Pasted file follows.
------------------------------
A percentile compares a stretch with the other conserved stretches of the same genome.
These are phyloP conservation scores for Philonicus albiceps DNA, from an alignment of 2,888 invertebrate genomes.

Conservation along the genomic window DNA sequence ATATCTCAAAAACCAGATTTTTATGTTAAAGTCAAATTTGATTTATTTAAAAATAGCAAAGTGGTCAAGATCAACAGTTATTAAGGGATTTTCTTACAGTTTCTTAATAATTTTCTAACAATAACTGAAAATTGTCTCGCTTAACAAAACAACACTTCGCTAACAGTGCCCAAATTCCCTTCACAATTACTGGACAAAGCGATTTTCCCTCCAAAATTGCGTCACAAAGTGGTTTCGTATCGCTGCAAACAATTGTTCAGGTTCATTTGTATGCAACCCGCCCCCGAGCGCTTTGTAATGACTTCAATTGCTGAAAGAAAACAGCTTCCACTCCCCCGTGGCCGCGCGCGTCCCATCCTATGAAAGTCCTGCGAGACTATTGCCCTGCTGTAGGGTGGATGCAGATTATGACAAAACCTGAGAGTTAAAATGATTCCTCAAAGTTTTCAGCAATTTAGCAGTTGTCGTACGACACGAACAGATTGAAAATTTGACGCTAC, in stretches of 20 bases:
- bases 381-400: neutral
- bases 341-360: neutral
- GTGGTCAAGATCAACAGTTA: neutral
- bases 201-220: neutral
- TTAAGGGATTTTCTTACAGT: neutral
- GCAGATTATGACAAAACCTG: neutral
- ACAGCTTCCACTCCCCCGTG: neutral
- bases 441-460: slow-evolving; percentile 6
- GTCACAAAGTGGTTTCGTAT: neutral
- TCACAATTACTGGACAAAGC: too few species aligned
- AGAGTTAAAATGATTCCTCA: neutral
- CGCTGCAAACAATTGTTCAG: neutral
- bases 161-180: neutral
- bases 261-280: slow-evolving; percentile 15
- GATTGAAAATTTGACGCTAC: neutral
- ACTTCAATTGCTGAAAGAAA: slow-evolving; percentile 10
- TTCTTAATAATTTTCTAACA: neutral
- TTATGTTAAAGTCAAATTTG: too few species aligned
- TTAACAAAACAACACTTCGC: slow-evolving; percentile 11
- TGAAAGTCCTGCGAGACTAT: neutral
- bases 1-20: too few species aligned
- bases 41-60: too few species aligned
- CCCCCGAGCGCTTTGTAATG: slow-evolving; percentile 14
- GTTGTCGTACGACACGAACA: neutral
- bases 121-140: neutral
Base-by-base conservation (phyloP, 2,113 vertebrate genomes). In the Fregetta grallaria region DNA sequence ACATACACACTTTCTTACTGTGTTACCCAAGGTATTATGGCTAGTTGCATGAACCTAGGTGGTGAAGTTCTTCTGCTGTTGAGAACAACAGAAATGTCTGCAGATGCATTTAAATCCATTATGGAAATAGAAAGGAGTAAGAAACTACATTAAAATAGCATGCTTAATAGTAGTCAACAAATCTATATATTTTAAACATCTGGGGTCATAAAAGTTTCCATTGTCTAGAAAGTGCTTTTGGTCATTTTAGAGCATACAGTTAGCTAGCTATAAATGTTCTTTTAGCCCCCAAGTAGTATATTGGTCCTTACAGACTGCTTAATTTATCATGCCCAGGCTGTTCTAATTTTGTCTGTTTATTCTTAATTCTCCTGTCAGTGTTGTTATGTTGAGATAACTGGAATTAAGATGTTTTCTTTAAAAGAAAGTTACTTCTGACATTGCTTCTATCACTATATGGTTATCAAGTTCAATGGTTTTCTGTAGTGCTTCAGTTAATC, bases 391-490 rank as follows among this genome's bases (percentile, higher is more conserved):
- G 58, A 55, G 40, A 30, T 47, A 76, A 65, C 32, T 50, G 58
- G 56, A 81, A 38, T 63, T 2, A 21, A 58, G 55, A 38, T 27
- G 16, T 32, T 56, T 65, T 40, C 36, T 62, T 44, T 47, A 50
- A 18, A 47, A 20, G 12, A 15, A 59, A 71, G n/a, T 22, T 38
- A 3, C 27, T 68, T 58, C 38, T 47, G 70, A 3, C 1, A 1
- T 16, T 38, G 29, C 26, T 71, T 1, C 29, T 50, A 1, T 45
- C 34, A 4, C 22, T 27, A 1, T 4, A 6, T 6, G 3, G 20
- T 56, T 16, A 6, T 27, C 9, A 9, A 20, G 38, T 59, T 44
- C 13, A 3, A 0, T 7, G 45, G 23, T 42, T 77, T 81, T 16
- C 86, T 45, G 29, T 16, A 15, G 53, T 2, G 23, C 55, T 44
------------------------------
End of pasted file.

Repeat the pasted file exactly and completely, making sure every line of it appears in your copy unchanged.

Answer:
A percentile compares a stretch with the other conserved stretches of the same genome.
These are phyloP conservation scores for Philonicus albiceps DNA, from an alignment of 2,888 invertebrate genomes.

Conservation along the genomic window DNA sequence ATATCTCAAAAACCAGATTTTTATGTTAAAGTCAAATTTGATTTATTTAAAAATAGCAAAGTGGTCAAGATCAACAGTTATTAAGGGATTTTCTTACAGTTTCTTAATAATTTTCTAACAATAACTGAAAATTGTCTCGCTTAACAAAACAACACTTCGCTAACAGTGCCCAAATTCCCTTCACAATTACTGGACAAAGCGATTTTCCCTCCAAAATTGCGTCACAAAGTGGTTTCGTATCGCTGCAAACAATTGTTCAGGTTCATTTGTATGCAACCCGCCCCCGAGCGCTTTGTAATGACTTCAATTGCTGAAAGAAAACAGCTTCCACTCCCCCGTGGCCGCGCGCGTCCCATCCTATGAAAGTCCTGCGAGACTATTGCCCTGCTGTAGGGTGGATGCAGATTATGACAAAACCTGAGAGTTAAAATGATTCCTCAAAGTTTTCAGCAATTTAGCAGTTGTCGTACGACACGAACAGATTGAAAATTTGACGCTAC, in stretches of 20 bases:
- bases 381-400: neutral
- bases 341-360: neutral
- GTGGTCAAGATCAACAGTTA: neutral
- bases 201-220: neutral
- TTAAGGGATTTTCTTACAGT: neutral
- GCAGATTATGACAAAACCTG: neutral
- ACAGCTTCCACTCCCCCGTG: neutral
- bases 441-460: slow-evolving; percentile 6
- GTCACAAAGTGGTTTCGTAT: neutral
- TCACAATTACTGGACAAAGC: too few species aligned
- AGAGTTAAAATGATTCCTCA: neutral
- CGCTGCAAACAATTGTTCAG: neutral
- bases 161-180: neutral
- bases 261-280: slow-evolving; percentile 15
- GATTGAAAATTTGACGCTAC: neutral
- ACTTCAATTGCTGAAAGAAA: slow-evolving; percentile 10
- TTCTTAATAATTTTCTAACA: neutral
- TTATGTTAAAGTCAAATTTG: too few species aligned
- TTAACAAAACAACACTTCGC: slow-evolving; percentile 11
- TGAAAGTCCTGCGAGACTAT: neutral
- bases 1-20: too few species aligned
- bases 41-60: too few species aligned
- CCCCCGAGCGCTTTGTAATG: slow-evolving; percentile 14
- GTTGTCGTACGACACGAACA: neutral
- bases 121-140: neutral
Base-by-base conservation (phyloP, 2,113 vertebrate genomes). In the Fregetta grallaria region DNA sequence ACATACACACTTTCTTACTGTGTTACCCAAGGTATTATGGCTAGTTGCATGAACCTAGGTGGTGAAGTTCTTCTGCTGTTGAGAACAACAGAAATGTCTGCAGATGCATTTAAATCCATTATGGAAATAGAAAGGAGTAAGAAACTACATTAAAATAGCATGCTTAATAGTAGTCAACAAATCTATATATTTTAAACATCTGGGGTCATAAAAGTTTCCATTGTCTAGAAAGTGCTTTTGGTCATTTTAGAGCATACAGTTAGCTAGCTATAAATGTTCTTTTAGCCCCCAAGTAGTATATTGGTCCTTACAGACTGCTTAATTTATCATGCCCAGGCTGTTCTAATTTTGTCTGTTTATTCTTAATTCTCCTGTCAGTGTTGTTATGTTGAGATAACTGGAATTAAGATGTTTTCTTTAAAAGAAAGTTACTTCTGACATTGCTTCTATCACTATATGGTTATCAAGTTCAATGGTTTTCTGTAGTGCTTCAGTTAATC, bases 391-490 rank as follows among this genome's bases (percentile, higher is more conserved):
- G 58, A 55, G 40, A 30, T 47, A 76, A 65, C 32, T 50, G 58
- G 56, A 81, A 38, T 63, T 2, A 21, A 58, G 55, A 38, T 27
- G 16, T 32, T 56, T 65, T 40, C 36, T 62, T 44, T 47, A 50
- A 18, A 47, A 20, G 12, A 15, A 59, A 71, G n/a, T 22, T 38
- A 3, C 27, T 68, T 58, C 38, T 47, G 70, A 3, C 1, A 1
- T 16, T 38, G 29, C 26, T 71, T 1, C 29, T 50, A 1, T 45
- C 34, A 4, C 22, T 27, A 1, T 4, A 6, T 6, G 3, G 20
- T 56, T 16, A 6, T 27, C 9, A 9, A 20, G 38, T 59, T 44
- C 13, A 3, A 0, T 7, G 45, G 23, T 42, T 77, T 81, T 16
- C 86, T 45, G 29, T 16, A 15, G 53, T 2, G 23, C 55, T 44